Local Heart, Global Soul

July 10, 2013

Bigger Obstacles Than I Imagined, But The Effort Is Worth It In The End…

(photograph © Kiwidutch)

(photograph © Kiwidutch)

The swim that I promised Little Mr. in yesterday’s post  apparently involves a short walk to a beach and swimming area that passes by the marina / harbour area of Veere.

Little Mr. was happy to stop and look at the various boats in the harbour, and spent most of the time tell me which one(s)  he really thought we should buy, despite me telling him that some of these cost the same as a decent chunk of our house.

I’m fast learning that the downside of saving hard so that you can travel as much as possible,  is that your kids acquire expensive tastes and wish-lists  having seen everything from massive touring vehicles, places to stay with indoor swimming pools and beautiful gardens to luxury boats.

My standard retort now is “Yes, my sweethearts, when  you work hard and become  rich you will be able to afford to buy all of these for your father and mother and we will be delighted to use them well, until then …wishing for all of us is free”. I’ve found some more history about Veere… to keep you interested as we make our way to the beach…

“The small city of Veere (population approx 1500) is located on the Veerse Meer on the island of Walcheren in Zeeland. The name means “ferry” after Wolfert Van Borsselen established one here in 1281. Veere received city rights in 1355.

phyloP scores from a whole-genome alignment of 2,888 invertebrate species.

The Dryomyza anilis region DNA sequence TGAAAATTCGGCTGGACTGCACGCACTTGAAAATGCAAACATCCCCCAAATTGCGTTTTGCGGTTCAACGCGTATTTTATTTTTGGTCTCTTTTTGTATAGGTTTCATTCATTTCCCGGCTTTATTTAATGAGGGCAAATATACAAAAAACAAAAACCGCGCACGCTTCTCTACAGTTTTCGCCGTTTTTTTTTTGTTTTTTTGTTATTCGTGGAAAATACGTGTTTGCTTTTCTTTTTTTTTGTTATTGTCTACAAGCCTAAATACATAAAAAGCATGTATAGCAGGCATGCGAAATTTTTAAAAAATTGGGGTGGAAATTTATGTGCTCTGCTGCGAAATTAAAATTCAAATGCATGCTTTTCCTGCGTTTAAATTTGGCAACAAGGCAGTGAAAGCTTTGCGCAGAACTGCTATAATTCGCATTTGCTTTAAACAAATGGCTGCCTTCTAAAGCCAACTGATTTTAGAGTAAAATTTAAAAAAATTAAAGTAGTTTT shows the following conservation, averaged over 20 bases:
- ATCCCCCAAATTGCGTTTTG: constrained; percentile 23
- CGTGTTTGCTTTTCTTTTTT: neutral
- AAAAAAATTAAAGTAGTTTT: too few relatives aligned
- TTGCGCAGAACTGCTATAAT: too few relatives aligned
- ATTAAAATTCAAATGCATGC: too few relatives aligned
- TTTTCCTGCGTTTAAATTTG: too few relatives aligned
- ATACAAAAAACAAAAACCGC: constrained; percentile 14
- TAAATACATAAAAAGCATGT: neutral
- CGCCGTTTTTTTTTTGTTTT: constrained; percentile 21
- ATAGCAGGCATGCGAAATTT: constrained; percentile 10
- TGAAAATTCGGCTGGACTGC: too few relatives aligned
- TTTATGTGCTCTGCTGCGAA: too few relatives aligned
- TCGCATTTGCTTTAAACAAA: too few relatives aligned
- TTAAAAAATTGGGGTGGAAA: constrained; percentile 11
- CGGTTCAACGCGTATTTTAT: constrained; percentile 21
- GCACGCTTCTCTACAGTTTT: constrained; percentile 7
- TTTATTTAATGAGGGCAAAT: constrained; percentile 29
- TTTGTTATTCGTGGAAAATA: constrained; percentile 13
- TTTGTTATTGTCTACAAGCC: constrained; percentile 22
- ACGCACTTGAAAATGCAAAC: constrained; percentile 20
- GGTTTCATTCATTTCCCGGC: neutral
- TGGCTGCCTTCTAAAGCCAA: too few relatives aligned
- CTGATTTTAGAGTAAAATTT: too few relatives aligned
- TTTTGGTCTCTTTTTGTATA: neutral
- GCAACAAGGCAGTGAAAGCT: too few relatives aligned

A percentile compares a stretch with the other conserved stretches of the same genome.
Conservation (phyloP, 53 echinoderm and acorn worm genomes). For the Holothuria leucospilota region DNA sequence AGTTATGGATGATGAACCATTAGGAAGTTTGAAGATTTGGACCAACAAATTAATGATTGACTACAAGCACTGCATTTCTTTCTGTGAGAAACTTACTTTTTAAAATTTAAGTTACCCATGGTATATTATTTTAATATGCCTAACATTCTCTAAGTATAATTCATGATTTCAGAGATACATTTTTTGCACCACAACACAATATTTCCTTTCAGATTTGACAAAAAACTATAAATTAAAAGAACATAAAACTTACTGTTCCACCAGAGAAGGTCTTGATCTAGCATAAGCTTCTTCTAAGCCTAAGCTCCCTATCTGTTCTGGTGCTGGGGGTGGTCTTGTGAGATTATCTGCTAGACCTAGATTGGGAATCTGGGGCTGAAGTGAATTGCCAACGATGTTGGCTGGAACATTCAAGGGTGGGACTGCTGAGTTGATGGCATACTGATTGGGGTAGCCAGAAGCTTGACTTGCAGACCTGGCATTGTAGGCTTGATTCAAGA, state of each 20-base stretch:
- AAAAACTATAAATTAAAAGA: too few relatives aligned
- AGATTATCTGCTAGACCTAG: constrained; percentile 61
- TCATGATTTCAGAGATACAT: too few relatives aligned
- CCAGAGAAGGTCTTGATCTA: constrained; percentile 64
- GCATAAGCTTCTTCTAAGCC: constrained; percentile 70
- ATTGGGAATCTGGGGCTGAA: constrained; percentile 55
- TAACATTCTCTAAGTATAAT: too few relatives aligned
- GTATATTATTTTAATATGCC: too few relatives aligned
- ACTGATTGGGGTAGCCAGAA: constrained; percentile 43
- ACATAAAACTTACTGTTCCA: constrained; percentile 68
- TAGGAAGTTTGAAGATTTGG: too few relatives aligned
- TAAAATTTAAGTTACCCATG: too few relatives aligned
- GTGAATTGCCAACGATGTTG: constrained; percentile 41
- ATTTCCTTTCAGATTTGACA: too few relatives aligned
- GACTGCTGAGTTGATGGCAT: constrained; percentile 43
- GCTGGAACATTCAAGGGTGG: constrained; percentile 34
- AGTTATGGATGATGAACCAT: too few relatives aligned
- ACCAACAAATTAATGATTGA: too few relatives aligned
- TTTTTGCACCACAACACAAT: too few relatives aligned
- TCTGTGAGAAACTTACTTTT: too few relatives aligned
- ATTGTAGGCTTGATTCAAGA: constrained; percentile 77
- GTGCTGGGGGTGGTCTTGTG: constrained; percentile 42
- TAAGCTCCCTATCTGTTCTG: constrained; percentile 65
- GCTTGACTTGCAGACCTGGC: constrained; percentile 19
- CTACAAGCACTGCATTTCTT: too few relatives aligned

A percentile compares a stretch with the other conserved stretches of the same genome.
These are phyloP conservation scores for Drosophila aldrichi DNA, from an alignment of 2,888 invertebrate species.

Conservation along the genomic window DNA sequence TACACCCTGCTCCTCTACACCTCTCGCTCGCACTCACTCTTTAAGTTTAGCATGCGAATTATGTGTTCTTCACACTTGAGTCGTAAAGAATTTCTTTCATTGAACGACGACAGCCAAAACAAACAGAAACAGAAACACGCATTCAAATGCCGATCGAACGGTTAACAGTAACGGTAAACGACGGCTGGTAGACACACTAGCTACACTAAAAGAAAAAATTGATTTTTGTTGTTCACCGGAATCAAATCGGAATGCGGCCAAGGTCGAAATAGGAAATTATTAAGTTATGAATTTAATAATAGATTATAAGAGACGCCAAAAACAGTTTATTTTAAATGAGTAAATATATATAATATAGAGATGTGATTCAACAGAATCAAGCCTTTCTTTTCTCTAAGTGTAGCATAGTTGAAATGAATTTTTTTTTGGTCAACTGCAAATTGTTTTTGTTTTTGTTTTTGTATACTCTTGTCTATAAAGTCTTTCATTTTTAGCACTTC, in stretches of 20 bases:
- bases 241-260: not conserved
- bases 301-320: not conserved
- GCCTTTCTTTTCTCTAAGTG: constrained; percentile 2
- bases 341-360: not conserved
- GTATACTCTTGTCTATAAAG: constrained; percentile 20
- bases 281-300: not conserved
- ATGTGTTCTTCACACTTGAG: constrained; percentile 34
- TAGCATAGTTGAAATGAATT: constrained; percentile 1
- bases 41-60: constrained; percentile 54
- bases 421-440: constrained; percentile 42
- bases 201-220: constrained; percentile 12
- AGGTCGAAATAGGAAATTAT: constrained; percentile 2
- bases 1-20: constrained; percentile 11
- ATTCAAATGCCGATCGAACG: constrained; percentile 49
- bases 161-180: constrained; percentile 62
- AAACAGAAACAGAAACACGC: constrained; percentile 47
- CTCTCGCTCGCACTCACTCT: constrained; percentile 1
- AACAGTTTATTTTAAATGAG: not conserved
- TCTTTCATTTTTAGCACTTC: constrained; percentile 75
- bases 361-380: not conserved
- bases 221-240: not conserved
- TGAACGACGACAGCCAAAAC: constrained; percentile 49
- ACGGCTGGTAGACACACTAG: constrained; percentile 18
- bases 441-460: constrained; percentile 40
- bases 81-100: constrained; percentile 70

(photograph © Kiwidutch)

(photograph © Kiwidutch)

The “Admiraliteit van Veere” (Admiralty of Veere) was set up as a result of the Ordinance on the Admiralty of 8 January 1488 in an attempt to create a central naval administration in the Burgundian Netherlands. To this was subordinated the Vice-Admiralty of Flanders in Dunkirk.

In 1560 under admiral Philip de Montmorency, Count of Hoorn this admiralty was relocated near Ghent and in 1561 the Habsburg naval forces were also moved to Veere.

Veere was the staple port for Scotland between 1541 and 1799. Flemish architects Antonis Keldermans and Evert Spoorwater designed the Grote Kerk, the fortifications, the Cisterne and the town hall. In the 17th and 18th centuries, Veere was a prosperous trading city.

There were about 750 houses inside the city walls then, compared to about 300 now. As a result of the damming of the Veerse Gat inlet in 1961, the fishing fleet of Veere moved to a new home port at Colijnsplaat on Noord-Beveland. Today, the main business of the town is tourism and the area is visited by 4 million tourists annually. The main attractions are the beaches and marinas. The Storm Surge Barrier on the Oosterschelde is the most popular visitor attraction in Zeeland.